Bruce Silverglade and the legend of Gleason’s Gym

James Oddy
06/01/2016 10:06am

New York City holds a special place in the hearts of many boxing fans. It was at the centre of the sport during its golden age and Madison Square Garden is still a draw for many fans in itself. The city has always produced top quality boxers and one of boxing’s other famous names, Gleason’s Gym, has long been at the heart of that.

“[The gym] started in 1937 and its first champions were Phil Terranova and Jake LaMotta,” current owner Bruce Silverglade told Boxing Monthly, during a hectic festive period. “The gym was hot from the beginning but really took off when the famed Stillman's Gym went out of business in 1954.”

But, for Silverglade, the sport has always been a part of his life in one way or another. “I grew up around all sports but especially boxing,” he told BM. “My father was the Director of Health, Recreation and Welfare for the City of Trenton, New Jersey. He started The Police Athletic League and his favourite sport was boxing. He was the US Olympic team manager for boxing in 1980 and 1984.” 

Despite that, it wasn’t an immediate transition for Silverglade into the sport. “I graduated from college and received a BA in Economics. I did not want to follow in my father’s footsteps so I went to work for a retailer, Sears Roebuck and Co. I worked in management for them for 16 years. However, I realized retail was not as exciting as boxing, so I had my father introduce me to amateur boxing. As I worked for Sears, I volunteered in the amateurs and became the President of amateur boxing in New York. I went into Gleason's one day and the owner Ira Becker mentioned that he was looking for a partner. That is all it took. I resigned from Sears the next day and became a 50% owner of Gleason's Gym.”

Despite it’s long and illustrious history, the gym have had several sites, reflecting the ever-changing demographics of the city.

“The current gym in Brooklyn is the third location. The original gym started in 1937 in the Bronx,” said Silverglade. “It was there until 1974 when the building we were in was replaced with a huge housing project. The gym relocated into Manhattan for 10 years. We lost our lease again at the end of 1984 and we moved to our current location in Brooklyn. The Manhattan location is now a residential building.”

Any readers lucky enough to visit New York may have spotted the gym whilst crossing the iconic Brooklyn Bridge, and the current location has certainly helped business.

“Gleason's Gym is a well known tourist attraction in New York. Many people walk across the Brooklyn Bridge just to come to the gym. Others see it from the bridge and then come and visit. I have 15 to 20 tourists everyday,” he said. Yet despite that, the gym is still very much a working gym.

“There are always good boxers from New York. We have several world champions like Danny Jacobs and some ex-champions who are trying to win the title again like Yuri Foreman. The New York Golden Gloves starts in a couple of weeks and that will showcase the newcomers. The current state of boxing in New York is very good. There are boxing events every week. The bigger events do not take place in New York because of two things: taxes and the cost of doing business in New York.”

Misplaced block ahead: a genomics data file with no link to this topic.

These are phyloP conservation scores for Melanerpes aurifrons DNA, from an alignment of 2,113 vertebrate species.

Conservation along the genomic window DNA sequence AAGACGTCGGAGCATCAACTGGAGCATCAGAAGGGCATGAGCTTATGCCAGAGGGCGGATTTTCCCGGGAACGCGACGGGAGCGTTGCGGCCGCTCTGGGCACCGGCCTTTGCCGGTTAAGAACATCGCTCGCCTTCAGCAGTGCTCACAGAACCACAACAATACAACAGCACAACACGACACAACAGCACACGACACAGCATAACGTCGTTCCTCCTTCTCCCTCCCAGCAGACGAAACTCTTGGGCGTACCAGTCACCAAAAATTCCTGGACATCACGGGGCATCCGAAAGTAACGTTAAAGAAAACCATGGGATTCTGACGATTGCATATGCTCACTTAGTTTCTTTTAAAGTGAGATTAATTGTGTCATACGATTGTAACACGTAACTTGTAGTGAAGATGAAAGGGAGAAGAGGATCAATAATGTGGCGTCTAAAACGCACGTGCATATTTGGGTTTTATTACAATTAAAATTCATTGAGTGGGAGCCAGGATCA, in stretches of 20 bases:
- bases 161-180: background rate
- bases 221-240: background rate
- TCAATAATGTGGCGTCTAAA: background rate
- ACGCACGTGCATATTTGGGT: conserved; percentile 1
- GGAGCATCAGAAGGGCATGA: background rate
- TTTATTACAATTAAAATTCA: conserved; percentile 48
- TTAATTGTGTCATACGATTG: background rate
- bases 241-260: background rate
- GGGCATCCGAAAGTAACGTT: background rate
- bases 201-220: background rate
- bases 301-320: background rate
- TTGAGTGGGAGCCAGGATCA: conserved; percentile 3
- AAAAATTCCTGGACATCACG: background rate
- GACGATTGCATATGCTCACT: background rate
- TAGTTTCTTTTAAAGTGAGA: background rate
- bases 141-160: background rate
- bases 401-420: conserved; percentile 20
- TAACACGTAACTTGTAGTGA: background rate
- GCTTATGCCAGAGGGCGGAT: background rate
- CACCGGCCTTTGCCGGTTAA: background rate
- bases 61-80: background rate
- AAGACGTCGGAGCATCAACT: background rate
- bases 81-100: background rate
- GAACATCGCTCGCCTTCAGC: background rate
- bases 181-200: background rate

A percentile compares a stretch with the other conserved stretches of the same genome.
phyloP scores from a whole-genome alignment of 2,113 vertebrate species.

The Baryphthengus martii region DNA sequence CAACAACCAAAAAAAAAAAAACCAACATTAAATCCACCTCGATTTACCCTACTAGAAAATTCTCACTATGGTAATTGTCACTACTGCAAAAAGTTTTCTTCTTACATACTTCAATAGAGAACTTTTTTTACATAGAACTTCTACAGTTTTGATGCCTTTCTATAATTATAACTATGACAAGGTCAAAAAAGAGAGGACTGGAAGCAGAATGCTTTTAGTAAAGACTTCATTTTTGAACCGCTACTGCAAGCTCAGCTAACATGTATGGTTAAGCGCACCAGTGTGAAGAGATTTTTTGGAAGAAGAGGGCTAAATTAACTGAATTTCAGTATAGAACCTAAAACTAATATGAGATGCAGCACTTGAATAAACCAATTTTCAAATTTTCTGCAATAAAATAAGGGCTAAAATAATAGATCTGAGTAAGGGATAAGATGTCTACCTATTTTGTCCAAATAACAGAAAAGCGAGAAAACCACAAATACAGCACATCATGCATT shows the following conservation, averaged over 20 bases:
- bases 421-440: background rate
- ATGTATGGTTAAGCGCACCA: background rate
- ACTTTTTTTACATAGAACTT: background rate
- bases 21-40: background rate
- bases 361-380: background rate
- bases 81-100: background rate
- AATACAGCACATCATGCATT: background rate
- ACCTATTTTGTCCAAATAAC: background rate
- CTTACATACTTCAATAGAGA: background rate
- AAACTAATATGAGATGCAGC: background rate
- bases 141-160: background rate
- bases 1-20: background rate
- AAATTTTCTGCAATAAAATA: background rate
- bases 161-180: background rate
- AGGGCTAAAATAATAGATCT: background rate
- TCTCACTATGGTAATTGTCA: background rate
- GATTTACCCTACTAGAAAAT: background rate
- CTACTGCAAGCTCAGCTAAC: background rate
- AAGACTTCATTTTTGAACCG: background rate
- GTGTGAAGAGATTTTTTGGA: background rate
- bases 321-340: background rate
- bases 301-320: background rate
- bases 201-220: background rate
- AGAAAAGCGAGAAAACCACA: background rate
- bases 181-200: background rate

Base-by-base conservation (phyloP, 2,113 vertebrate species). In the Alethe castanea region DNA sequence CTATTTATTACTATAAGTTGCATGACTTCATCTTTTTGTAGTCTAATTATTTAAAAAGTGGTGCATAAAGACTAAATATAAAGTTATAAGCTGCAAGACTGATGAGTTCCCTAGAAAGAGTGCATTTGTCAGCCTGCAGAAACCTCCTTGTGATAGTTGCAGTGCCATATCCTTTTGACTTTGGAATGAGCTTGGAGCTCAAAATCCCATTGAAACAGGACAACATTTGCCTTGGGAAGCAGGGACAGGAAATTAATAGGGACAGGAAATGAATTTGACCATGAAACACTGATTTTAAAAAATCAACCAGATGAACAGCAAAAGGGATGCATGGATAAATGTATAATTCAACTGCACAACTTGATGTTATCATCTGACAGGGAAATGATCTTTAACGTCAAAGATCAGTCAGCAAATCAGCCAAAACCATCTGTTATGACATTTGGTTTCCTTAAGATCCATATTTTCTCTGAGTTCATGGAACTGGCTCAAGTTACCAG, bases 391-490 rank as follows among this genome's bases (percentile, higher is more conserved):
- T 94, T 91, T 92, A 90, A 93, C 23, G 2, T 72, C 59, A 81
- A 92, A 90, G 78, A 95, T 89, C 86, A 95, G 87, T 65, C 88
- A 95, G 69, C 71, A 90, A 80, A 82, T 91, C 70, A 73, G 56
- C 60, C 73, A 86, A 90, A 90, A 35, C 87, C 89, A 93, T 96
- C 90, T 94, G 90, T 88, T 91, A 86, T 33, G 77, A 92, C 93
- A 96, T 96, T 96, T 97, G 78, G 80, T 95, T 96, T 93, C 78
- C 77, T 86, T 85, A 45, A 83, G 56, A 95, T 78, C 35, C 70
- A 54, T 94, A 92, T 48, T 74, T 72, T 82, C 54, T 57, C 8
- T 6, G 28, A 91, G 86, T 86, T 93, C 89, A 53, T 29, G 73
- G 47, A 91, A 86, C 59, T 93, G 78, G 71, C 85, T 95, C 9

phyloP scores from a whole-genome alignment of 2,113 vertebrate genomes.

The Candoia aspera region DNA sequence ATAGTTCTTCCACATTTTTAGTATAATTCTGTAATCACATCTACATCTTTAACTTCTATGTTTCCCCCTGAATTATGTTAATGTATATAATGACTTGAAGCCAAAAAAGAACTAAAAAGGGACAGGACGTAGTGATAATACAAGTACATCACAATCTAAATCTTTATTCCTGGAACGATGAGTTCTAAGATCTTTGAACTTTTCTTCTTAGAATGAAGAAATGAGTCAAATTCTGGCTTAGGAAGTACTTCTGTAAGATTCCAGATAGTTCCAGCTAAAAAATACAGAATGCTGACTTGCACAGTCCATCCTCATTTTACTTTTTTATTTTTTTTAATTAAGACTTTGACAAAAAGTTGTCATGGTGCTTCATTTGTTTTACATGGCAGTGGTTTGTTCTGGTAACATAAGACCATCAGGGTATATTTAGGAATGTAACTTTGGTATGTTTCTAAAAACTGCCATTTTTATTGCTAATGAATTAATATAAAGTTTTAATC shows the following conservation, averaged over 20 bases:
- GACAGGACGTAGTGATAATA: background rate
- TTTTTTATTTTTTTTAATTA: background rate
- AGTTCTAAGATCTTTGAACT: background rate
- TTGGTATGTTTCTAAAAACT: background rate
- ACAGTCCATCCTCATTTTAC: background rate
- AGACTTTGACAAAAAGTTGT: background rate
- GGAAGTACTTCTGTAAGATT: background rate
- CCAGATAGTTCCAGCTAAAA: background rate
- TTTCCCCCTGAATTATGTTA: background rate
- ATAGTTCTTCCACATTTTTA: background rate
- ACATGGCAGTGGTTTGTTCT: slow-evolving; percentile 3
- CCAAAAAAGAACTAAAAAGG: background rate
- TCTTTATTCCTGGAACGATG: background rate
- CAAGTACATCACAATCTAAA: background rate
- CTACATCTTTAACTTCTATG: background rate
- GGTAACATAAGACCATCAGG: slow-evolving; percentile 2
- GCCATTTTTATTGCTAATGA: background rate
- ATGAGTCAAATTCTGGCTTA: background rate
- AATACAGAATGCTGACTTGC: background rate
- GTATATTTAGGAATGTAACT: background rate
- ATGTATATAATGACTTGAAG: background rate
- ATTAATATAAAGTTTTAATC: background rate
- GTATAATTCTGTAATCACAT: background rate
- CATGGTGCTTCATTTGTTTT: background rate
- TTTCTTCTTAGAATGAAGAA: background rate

“Sparring at Gleason's is always amazing. We have five rings and usually there are champions sparring in more than one ring at the same time. If it isn't a current champion it is a past champion making a comeback or one of my numerous trainers that are former champions, Olympians or Hall Of Famers.”

Silverglade can also reflect on some great memories of former boxers who have graced the famous gym.

“Roberto Duran was the best in the gym for sparring. Everything was a war with him,” he told BM. “My favorite story is about Muhammad Ali. He was visiting the gym one day several years ago. Instead of bringing him up my stairs, I told his driver to pull around the block and I would bring him up an elevator. When his car approached, I was waiting for him outside. As he exited the car, a young lady who was walking down the street, recognized him and began to stammer into her cell phone. Ali walked over, put his arm around her and took her phone and began talking to the person on the other end. That is how the greatest acts around his fans and friends.”

Whilst the gym has a long relationship with the pro game, Silverglade was also at the forefront of developments in the unpaid ranks.

“I started White Collar Boxing at Gleason's in 1990. I started it because the amateurs and professionals did not want to be bothered with this group,” he told BM. “It is now worldwide. The amateurs have adopted the group and call it Master Boxing. I think it is a wonderful thing and that this group is tremendously important to the sport of boxing. They support us and are financially able to help.”

The gym has also served as a base for the training and shooting of many famous representations of the sport on screen.

“The famous people who train at Gleason's are from all areas: acting, sports, politics and industry. They are all nice people and have no airs about them when they are in the gym. Hilary Swank was amazing and actually hung out with us 24-7 so that she would understand what a boxer is.

“Many of the actors and models say they want to turn professional,” continued Silverglade. “However, as good as they become, they are not the level of professional boxers. The one exception that I can recall is Robert De Niro. He trained for the role in Raging Bull and was quite good. His management did not allow him to turn pro. He would have been a tough journeyman.”

If the gym is anything to go by, the sport is certainly still thriving in NYC, which can only be a good thing. “The gym is currently the oldest and largest active boxing gym in the USA. Gleason's Gym is iconic in boxing circles today,” added Silverglade.